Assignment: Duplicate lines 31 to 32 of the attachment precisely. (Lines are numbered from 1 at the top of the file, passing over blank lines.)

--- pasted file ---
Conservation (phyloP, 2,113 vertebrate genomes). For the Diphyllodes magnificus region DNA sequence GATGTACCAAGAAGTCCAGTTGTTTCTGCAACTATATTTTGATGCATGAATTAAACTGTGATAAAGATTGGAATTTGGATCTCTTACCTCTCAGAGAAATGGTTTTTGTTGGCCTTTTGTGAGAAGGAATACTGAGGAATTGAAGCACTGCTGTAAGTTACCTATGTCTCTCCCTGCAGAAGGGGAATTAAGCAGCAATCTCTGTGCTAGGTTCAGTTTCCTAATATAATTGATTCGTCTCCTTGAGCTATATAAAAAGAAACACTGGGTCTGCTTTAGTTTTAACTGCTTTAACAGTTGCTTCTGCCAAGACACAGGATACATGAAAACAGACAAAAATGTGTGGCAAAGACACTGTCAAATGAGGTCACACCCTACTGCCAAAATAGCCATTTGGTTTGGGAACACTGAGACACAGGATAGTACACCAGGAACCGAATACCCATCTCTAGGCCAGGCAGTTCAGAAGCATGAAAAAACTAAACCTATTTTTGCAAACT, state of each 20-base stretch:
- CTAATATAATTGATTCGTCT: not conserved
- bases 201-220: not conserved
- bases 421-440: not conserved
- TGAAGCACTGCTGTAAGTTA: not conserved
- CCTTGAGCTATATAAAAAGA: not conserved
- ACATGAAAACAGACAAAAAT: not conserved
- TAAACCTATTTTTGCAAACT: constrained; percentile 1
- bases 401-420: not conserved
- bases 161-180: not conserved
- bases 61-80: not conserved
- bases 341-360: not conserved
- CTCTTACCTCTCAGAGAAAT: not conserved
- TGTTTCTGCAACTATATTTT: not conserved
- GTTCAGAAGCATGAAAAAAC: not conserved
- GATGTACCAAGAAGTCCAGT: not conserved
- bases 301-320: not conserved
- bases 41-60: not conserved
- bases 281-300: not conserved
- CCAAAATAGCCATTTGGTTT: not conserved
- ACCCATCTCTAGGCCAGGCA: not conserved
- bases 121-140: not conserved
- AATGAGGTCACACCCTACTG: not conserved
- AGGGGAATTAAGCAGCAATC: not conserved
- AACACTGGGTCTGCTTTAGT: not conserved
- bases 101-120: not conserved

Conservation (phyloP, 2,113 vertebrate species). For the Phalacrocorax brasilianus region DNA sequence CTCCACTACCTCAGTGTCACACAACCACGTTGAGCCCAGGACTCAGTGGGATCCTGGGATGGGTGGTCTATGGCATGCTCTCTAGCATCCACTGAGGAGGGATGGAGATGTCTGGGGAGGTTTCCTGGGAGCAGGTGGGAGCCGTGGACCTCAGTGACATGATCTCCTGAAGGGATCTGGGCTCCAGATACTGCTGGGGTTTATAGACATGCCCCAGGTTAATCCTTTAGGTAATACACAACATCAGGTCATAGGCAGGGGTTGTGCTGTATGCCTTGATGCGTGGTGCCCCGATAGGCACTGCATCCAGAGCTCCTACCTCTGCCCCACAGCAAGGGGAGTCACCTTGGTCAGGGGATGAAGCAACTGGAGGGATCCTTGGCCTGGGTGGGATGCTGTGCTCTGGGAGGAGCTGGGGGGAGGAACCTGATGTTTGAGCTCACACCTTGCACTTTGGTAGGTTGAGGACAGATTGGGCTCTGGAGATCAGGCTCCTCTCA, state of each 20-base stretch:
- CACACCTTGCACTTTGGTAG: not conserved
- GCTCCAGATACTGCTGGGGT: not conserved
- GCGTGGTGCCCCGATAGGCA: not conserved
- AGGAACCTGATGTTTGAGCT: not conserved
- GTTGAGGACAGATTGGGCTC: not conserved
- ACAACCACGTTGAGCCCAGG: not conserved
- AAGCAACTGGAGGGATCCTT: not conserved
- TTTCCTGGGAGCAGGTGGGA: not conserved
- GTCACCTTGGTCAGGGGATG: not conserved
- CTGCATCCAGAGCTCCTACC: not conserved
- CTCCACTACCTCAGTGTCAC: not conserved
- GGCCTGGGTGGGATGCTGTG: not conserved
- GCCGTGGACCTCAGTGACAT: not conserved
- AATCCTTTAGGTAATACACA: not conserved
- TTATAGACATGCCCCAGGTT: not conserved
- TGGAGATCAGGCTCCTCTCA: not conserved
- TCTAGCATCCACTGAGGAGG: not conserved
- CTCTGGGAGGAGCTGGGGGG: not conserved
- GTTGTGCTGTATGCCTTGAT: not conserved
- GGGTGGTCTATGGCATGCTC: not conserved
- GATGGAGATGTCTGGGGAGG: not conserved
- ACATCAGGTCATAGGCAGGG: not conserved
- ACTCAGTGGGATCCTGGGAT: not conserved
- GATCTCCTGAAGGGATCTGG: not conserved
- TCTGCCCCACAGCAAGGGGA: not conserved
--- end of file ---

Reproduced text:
- AGGAACCTGATGTTTGAGCT: not conserved
- GTTGAGGACAGATTGGGCTC: not conserved